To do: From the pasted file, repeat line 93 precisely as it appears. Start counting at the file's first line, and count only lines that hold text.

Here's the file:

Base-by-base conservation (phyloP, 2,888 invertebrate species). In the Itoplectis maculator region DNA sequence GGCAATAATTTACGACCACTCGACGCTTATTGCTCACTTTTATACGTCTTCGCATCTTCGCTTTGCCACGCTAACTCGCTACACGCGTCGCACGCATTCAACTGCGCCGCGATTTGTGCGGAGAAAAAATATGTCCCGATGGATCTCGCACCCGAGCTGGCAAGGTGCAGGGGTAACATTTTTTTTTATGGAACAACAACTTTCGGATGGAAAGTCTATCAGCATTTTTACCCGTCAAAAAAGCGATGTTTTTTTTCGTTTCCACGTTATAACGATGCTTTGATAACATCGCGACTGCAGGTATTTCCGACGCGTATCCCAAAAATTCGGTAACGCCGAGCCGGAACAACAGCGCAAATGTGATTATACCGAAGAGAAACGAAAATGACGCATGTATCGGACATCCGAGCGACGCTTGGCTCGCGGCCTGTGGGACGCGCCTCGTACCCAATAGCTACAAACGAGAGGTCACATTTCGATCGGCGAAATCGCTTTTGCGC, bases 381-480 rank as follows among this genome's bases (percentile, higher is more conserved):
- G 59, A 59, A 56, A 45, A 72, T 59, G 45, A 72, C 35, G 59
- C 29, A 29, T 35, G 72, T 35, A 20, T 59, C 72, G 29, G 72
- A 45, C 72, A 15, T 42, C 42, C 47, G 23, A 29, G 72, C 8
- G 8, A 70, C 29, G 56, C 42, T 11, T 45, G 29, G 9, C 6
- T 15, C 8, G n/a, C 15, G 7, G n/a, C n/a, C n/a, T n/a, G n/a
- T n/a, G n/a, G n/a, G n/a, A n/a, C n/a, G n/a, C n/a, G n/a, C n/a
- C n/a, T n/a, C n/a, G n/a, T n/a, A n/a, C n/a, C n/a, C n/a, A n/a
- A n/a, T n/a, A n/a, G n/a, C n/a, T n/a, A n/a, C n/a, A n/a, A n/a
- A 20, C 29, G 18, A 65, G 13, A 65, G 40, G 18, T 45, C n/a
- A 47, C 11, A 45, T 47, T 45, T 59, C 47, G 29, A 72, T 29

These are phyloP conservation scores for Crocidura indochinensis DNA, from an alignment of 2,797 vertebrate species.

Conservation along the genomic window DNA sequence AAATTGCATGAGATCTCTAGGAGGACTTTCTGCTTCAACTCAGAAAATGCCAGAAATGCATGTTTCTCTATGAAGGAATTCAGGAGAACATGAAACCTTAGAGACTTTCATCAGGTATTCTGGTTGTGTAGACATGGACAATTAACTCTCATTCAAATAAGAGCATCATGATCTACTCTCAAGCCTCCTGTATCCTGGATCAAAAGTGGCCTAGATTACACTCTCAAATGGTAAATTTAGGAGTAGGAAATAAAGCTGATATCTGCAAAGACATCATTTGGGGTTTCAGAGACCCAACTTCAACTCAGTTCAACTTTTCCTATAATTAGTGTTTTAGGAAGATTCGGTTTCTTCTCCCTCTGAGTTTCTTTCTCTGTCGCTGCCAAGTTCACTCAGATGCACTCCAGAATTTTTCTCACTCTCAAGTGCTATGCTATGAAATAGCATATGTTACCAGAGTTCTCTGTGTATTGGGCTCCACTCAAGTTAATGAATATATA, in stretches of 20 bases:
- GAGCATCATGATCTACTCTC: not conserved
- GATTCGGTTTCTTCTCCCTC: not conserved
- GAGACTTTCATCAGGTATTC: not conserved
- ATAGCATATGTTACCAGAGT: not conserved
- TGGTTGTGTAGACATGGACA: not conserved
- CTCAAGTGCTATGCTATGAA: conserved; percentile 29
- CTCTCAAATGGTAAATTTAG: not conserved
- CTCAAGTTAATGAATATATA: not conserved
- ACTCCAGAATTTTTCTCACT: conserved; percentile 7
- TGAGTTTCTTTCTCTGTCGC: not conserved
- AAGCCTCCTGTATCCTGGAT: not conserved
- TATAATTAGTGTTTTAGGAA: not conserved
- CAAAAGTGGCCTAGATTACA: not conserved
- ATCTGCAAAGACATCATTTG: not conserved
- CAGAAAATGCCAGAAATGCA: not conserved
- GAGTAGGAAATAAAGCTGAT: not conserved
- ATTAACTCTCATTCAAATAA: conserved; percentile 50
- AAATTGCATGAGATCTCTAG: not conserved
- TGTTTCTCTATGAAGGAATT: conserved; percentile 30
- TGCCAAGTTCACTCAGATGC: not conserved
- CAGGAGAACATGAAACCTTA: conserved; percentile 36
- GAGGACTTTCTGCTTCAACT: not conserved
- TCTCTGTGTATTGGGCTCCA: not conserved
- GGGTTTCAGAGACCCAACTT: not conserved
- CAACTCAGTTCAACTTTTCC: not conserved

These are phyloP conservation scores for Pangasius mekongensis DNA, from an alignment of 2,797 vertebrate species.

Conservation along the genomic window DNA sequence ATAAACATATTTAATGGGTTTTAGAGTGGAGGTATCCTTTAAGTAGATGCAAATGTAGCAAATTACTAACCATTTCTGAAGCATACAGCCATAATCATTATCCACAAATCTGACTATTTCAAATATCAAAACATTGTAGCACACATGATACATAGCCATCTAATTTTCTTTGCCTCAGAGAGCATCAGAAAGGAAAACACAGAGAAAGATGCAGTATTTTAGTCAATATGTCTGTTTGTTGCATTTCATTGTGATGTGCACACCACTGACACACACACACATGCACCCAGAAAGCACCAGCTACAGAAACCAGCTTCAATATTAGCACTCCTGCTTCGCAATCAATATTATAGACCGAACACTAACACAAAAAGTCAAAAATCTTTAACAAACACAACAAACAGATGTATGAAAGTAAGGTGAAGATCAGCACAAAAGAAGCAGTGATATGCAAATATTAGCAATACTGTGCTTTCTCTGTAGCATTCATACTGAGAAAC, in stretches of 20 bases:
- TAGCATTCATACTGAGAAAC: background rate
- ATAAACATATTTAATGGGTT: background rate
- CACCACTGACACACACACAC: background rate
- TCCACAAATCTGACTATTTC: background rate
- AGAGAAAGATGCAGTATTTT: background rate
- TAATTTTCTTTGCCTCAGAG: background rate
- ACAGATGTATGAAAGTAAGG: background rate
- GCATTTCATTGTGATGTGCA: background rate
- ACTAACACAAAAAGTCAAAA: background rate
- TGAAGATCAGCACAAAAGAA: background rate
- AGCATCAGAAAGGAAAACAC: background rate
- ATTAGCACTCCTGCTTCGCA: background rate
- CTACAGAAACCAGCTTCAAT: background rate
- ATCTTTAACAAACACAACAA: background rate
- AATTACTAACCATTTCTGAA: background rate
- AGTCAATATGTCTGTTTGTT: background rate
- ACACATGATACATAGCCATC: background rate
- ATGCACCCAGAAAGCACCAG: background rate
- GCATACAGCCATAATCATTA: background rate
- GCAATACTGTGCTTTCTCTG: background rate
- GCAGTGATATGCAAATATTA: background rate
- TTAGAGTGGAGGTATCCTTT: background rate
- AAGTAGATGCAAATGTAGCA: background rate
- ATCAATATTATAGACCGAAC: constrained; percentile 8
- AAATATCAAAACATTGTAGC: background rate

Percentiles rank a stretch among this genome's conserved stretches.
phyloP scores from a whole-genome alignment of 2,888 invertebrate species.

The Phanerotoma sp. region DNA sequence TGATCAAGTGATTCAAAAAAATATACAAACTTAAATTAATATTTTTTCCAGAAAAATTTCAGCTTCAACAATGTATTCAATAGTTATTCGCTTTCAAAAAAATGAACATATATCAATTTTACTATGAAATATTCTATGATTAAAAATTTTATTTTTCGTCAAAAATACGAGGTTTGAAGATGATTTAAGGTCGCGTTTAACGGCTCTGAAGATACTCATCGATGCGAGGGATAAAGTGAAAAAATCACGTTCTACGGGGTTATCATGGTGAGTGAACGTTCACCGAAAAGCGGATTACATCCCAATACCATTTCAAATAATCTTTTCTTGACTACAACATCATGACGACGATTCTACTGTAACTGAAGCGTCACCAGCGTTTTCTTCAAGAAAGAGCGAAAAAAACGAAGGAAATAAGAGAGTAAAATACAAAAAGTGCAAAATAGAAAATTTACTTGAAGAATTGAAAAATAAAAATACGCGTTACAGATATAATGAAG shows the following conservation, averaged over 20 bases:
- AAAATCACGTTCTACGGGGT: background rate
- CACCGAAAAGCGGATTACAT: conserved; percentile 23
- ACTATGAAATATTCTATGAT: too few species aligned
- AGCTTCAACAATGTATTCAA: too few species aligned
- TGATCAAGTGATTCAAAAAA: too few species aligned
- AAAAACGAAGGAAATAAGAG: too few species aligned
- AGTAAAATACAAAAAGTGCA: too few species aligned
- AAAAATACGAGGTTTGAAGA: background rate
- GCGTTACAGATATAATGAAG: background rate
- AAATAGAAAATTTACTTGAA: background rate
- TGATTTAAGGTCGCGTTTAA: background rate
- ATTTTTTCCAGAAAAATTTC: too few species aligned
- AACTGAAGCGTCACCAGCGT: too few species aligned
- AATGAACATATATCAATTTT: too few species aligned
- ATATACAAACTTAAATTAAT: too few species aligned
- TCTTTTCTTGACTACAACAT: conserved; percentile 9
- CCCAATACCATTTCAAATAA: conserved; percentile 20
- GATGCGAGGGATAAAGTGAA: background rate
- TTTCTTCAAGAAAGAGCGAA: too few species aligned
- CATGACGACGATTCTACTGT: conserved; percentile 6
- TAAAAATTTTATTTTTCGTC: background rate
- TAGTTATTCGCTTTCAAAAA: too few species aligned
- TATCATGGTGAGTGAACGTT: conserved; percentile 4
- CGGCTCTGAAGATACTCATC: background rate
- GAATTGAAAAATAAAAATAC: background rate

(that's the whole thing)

- GAATTGAAAAATAAAAATAC: background rate